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Can I run my existing pc software such as SolidWorks, AutoCAD, PTC Creo Parametric, etc., on Ubuntu without any sort of help from a Windows OS ? Or do I have to download a separate Linux version to run them on Ubuntu? Please Help.

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marked as duplicate by Mik, bcbc, Basharat Sialvi, Radu Rădeanu, Kevin Bowen May 31 '13 at 7:27

This question has been asked before and already has an answer. If those answers do not fully address your question, please ask a new question.

You probably want to try out Wine, see this question about it, although you will probably have lower performance than using the windows-native versions of Solidworks etc, you should give it a try anyways. Alternatively check out this question: How can I install Windows software in Ubuntu? – Oyibo Jan 5 '13 at 10:57

What you want is a program called "Wine". Here's the process to install it: WineHQ: Installing Wine on Ubunutu In a tongue-in-cheek naming style you'll get used to, Wine stands for "Wine is not an Emulator", or the alternative name is "WINdows Emulator" (it's actually an interpretation layer, not an emulator, but it's effectively an emulator, but I digress.)

Now, I doubt Wine will work perfectly for you. It rarely does, it's hit and miss with any program. It can be made better by getting access to your window system's core files, but it still won't be perfect.

Alternatively, if you want to run stuff perfectly, but with a lot more hassle and a lot slower, you can install a virtual machine (a pretend computer on your computer) and install windows on that virtual machine. One of the more standard virtual machines is Oracle's VirtualBox. And it can be set up so your virtual box files are accessible from the rest of your linux installation.

Anyway, I hope one of these options meets your needs!

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You can run a lot of Windows software on Ubuntu using Wine, you can check WineHQ's website for software that has already been tested and it will tell you what kind of experience you can expect.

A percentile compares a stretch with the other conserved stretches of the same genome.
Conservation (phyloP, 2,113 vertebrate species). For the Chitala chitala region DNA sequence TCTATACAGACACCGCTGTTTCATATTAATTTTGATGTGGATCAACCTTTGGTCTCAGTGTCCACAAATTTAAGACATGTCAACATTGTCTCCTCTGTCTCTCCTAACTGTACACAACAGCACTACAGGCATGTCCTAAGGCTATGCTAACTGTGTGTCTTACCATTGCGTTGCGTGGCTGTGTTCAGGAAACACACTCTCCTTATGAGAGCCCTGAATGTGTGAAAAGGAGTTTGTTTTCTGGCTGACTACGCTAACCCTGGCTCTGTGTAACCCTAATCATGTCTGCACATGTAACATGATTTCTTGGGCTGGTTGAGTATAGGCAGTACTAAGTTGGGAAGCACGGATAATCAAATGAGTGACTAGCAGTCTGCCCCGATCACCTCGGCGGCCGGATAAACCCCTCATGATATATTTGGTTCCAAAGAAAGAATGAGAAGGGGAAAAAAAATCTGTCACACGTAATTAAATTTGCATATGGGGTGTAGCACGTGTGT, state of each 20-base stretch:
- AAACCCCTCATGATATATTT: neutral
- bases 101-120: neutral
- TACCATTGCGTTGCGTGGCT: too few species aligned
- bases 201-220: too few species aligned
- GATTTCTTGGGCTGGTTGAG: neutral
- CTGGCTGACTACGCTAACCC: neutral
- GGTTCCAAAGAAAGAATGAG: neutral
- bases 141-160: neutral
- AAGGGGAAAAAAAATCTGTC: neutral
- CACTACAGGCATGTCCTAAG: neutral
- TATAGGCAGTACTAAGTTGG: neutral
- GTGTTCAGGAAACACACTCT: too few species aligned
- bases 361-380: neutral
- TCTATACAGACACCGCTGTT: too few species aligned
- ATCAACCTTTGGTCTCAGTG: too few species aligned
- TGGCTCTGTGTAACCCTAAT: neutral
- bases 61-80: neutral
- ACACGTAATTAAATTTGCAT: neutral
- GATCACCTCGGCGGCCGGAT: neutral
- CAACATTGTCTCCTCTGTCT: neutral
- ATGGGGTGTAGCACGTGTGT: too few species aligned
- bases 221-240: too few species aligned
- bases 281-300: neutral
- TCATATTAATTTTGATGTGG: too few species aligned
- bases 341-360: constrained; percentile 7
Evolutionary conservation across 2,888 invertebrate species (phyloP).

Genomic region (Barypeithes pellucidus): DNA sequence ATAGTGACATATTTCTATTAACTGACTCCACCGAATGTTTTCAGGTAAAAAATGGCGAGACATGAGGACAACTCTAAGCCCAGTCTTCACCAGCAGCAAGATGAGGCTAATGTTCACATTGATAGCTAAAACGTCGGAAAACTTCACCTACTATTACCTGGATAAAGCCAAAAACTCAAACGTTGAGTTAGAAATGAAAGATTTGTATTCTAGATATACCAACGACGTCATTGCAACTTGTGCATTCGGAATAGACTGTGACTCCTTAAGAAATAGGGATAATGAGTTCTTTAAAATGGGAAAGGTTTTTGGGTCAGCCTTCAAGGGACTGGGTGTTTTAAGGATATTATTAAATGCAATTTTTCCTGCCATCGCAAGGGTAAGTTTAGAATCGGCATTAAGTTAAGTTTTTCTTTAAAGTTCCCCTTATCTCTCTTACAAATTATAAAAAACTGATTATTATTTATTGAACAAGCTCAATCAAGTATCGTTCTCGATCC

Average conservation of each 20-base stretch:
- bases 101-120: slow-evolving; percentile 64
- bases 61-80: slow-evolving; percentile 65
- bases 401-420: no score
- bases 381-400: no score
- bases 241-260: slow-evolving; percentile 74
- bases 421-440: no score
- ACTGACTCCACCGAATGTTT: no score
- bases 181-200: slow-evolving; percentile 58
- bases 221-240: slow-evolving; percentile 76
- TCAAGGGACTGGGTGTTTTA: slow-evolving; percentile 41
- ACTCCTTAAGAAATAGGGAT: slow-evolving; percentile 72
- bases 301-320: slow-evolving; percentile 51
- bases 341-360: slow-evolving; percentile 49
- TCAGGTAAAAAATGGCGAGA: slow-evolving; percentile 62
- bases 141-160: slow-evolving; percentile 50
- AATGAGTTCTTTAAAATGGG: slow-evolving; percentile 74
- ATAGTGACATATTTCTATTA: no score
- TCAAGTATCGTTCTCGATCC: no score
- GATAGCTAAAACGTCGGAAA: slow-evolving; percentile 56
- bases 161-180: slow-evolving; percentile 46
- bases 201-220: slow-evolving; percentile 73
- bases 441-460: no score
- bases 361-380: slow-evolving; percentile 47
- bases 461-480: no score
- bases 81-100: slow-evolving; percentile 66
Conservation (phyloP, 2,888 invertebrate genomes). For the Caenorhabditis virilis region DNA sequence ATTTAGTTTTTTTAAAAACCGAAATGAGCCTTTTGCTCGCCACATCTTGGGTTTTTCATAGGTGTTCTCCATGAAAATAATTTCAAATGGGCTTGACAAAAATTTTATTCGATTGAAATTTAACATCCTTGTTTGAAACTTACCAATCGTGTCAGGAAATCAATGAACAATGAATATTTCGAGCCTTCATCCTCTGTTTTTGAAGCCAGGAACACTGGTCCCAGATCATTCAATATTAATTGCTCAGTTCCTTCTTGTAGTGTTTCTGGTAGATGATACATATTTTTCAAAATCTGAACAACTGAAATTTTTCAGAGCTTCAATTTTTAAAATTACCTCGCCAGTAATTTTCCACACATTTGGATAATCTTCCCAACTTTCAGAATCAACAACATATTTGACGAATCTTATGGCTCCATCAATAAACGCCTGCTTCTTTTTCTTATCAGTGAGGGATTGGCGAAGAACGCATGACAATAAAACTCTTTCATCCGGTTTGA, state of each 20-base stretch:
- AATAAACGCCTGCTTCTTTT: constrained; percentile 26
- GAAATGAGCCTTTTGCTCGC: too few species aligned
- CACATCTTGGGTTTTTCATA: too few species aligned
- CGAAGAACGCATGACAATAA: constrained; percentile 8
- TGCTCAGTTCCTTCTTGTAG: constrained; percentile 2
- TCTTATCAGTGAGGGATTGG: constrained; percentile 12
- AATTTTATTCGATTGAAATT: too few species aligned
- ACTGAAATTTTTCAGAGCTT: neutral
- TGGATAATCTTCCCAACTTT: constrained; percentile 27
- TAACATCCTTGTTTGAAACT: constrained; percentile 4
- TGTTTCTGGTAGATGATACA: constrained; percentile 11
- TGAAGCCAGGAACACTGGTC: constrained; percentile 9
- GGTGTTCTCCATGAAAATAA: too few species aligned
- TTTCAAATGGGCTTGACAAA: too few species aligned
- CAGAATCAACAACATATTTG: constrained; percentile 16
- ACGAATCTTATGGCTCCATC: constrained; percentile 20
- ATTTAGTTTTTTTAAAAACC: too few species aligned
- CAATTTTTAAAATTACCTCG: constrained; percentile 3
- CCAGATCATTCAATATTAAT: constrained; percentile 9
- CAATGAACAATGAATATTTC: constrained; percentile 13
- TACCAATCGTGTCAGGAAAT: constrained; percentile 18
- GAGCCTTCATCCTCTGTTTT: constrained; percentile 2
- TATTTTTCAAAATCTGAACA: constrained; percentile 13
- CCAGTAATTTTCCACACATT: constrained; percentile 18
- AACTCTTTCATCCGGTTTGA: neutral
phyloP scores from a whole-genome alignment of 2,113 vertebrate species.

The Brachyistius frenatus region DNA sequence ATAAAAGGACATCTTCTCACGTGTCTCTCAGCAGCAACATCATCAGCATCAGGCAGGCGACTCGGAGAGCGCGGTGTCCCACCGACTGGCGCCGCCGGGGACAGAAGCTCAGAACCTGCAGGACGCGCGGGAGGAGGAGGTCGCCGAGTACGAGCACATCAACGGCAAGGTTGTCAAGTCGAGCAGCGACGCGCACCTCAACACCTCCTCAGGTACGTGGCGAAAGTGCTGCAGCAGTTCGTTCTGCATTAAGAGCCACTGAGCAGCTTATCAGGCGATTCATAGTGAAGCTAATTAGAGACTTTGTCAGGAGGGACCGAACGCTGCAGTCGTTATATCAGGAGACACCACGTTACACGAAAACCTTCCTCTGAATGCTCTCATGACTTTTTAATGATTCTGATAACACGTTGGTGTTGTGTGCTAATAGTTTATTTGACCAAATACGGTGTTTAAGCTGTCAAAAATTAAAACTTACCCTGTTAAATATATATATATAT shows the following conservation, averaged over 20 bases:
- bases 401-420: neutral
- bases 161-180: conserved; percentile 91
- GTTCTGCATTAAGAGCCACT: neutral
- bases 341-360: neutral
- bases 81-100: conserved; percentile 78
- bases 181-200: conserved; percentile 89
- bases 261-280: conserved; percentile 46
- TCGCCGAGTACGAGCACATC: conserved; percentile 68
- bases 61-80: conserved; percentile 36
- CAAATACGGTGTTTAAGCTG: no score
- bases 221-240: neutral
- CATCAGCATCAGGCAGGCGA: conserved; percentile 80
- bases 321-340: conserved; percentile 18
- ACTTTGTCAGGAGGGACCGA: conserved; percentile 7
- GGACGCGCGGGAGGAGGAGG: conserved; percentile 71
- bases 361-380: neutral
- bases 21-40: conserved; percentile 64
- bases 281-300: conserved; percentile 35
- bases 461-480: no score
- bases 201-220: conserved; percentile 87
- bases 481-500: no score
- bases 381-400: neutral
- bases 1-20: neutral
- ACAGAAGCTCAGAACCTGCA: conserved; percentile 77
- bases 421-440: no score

Their is also Play On Linux, and


This isn't free but if it works for you it's worth it.

You generally wouldn’t need to run different version of Linux I can't see the benefit.

Not everything works on Linux and if you really cannot find an alternate that works you can always use a Virtual Machine to run Windows inside of Linux.

Virtualbox is quite good and easy to use.

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Most likely not, you have to check with the company behind each of them to see if they have a Ubuntu/linux version available (the difference between Ubuntu and linux: Ubuntu is a linux distribution, meaning it is build around the linux kernel).

If this is not the case don't worry, often there are alternatives which do run on Ubuntu and are completely free, so you can try them out. For instance on you can check for open source alternatives for commercial windows software.

Or you can try to run them through wine [1] (or the commercial version Crossover [2]).

Or you can have a virtual Windows on your Ubuntu by using Virtualbox [3](works almost always, but you need to have a fast computer).

What I recommend (I suspect you have only recently been introduced to Ubuntu) is that you try to install Ubuntu 12.04.1 LTS (most stable version, with support through 2014) with wubi [4], see how it works and play with it. If it doesn't work you can simply uninstall it. If it works for you, hurrah!

Some links

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